Internet Regulators, Technologists Seek Ongoing Dialogue

By: Carolyn Duffy Marsan

Date: July 6, 2016

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The Internet Society should continue to foster dialogue between Internet policymakers and IETF technologists with the goal of creating a more open and secure Internet. That was the consensus of an Internet Society-sponsored panel discussion held in Buenos Aires during IETF 95 entitled, Public Policy and Internet Technology Development.

Moderated by Olaf Kolkman, the Internet Society’s chief Internet technology officer, the panel featured policymakers from Chile, the Dominican Republic, and Fiji, along with long-time IETF members familiar with regulatory issues.

Dilawar Grewal, vice president of the University of the South Pacific in Fiji, said IETF engineers working on the building blocks of the Internet don’t always think about how policymakers will interpret the technology that they are developing.

“A direction from the policy perspective to the technology makers and from the technology makers to the policymakers would be something that could actually change our environment quite dramatically in the future,” Grewal said. “That’s the kind of bridge that I think we ought to build between what the IETF does and what policymakers do. Right now, there is no connection.”

Nelson Guillén, a regulator with the Dominican Republic’s INDOTEL, said policymakers are interested in the IETF’s work “to make a better and open and stable Internet.” Of specific interest are the IETF’s work on cybersecurity and quality of service, he added. “We don’t have certain information to defend the user’s rights to receive the quality level that they have contracted with the company to receive, so Internet service measurements and how to measure them and what’s the best tool” are of interest, Guillén said.

Raúl Lazcano, head of the regulatory division of Chile’s SUBTEL, said regulatory agencies like his don’t have technical professionals on staff who understand the inner workings of IETF standards.

“The IETF rules are deeply technical, and we have a lack of professionals with the technical proficiency to analyze these rules,” Lazcano said. “The question for the community is: How can you help us be nearer to the IETF, to analyze and to participate more in the technology development?”

Tim Polk, assistant director for cybersecurity at the US Office of Science and Technology Policy, said his agency favors multistakeholder organizations like the IETF for standards development.

“We believe that US companies and others will do better if the cybersecurity standards they use are internationally accepted,” Polk said. “From a technologist point of view, I always see the IETF position is to deliver the best technical standards to support the broadest range of policy options. Not all policies in all countries are going to be the same.”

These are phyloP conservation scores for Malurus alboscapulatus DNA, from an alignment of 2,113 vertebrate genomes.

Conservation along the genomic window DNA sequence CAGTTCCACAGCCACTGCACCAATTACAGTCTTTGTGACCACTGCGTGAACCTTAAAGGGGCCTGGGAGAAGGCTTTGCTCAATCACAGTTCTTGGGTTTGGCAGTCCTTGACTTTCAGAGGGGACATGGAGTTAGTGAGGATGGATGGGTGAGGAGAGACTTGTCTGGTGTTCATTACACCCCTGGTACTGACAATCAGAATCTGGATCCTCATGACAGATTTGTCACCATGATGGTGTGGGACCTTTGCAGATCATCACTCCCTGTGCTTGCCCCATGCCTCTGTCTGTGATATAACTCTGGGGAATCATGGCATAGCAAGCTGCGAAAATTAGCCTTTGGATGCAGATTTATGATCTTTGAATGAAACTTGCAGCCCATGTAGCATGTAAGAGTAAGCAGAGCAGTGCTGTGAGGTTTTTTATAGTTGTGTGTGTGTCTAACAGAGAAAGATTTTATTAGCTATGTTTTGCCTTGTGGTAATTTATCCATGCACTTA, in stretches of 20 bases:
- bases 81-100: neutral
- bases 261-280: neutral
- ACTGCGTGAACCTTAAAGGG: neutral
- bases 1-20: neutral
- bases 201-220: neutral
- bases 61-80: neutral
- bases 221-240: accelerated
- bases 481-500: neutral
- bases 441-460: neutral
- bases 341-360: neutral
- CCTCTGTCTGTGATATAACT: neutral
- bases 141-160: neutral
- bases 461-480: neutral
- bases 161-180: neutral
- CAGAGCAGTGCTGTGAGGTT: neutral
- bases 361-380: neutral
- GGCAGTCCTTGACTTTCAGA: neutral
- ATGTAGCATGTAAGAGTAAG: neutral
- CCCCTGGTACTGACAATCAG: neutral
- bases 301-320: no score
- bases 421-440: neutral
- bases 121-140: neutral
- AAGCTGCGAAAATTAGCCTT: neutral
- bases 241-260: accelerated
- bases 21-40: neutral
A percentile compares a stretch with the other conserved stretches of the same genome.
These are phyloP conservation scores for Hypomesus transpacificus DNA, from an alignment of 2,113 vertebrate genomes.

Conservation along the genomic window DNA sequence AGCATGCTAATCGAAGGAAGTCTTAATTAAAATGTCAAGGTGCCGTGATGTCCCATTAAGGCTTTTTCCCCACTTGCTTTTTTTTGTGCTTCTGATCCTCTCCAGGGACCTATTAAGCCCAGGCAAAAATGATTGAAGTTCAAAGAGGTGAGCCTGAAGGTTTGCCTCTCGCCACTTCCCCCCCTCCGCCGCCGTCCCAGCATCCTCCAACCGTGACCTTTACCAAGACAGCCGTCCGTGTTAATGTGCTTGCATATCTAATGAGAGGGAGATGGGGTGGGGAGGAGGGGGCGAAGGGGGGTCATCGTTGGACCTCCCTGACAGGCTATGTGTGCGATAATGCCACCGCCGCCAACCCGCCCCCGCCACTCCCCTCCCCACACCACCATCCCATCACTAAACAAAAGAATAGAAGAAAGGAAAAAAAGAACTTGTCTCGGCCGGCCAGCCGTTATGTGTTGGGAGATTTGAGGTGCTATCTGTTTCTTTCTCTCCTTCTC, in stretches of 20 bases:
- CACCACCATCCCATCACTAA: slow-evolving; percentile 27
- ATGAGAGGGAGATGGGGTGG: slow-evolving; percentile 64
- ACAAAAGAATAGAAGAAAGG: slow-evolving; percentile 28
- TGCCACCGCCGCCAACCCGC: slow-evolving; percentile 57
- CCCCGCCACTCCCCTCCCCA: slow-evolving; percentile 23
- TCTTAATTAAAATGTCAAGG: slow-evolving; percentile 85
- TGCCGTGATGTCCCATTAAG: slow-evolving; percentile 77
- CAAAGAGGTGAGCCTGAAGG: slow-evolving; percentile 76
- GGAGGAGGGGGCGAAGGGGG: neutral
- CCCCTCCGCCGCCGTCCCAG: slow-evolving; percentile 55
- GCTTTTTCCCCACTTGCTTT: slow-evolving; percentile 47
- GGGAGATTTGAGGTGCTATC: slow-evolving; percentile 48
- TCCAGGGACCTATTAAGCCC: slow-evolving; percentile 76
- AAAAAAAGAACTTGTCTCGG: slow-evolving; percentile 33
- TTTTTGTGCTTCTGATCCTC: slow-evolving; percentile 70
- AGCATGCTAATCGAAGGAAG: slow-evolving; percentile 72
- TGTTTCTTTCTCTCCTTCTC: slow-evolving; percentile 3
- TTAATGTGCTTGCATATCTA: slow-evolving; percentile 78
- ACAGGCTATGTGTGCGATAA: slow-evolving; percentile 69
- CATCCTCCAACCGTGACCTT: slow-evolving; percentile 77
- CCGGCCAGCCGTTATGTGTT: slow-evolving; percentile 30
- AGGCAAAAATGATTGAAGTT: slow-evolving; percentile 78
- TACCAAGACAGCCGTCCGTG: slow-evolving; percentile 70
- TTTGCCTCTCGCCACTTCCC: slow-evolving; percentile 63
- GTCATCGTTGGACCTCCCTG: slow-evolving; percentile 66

However, Polk pointed out that the IETF’s cybersecurity standards haven’t been created in such a way that people are motivated to implement them. “We have the standards out there that we know if everyone implemented them, the Internet would be a better place. The challenge I see in the policy space is how to motivate adoption,” he said.

Cisco Fellow Fred Baker said that often the conversation between Internet technologists and regulators breaks down because they each have distinctive expertise. “Often times, when I’m talking with policy regulators, I’m dealing with misconceptions and baggage and trying to help them understand the world in which they are living so they can make better regulatory decisions,” he said.

Polk agreed, noting that an important role for the IETF community is to educate policymakers on what is and isn’t possible with the Internet. “Often regulators have a completely different idea of what the Internet is and how it works… It isn’t that they aren’t well intentioned, but they don’t understand how it all works,” he said. “They have a responsibility to get educated to reflect the real state of the Internet, and we have a responsibility to help them understand what can and cannot be done.”

As a rule of thumb, Grewal encouraged IETF engineers to design open standards to ensure that the Internet brings economic development opportunities to all, not just to some. “When technical people focus more on interoperability in standards, they open up a whole lot of doors for policymakers and for the users,” he said.

Polk added that another benefit of open standards is that they foster innovation. “If standards are done poorly, they can become an inhibiting factor,” he added.

Guillen said it’s important to foster interaction between Internet technologists and policymakers because they both want a better Internet for all, and IETF meetings are a great place for these conversations.

“It’s good that we know the process of [standards] creation that the IETF uses. That might help us make better regulations,” he said. “We should also regulate, but trying to keep things as open as possible in order to let people keep developing and designing new opportunities to use the technology.”

Lazcano agreed that it is important for the IETF and policymakers to keep working to bridge the gap between technical issues and political rules through continuous dialogue. “If I have the advisory of a good technical community, I can do rules in the correct way. So these kind of meetings are very important for me,” he said.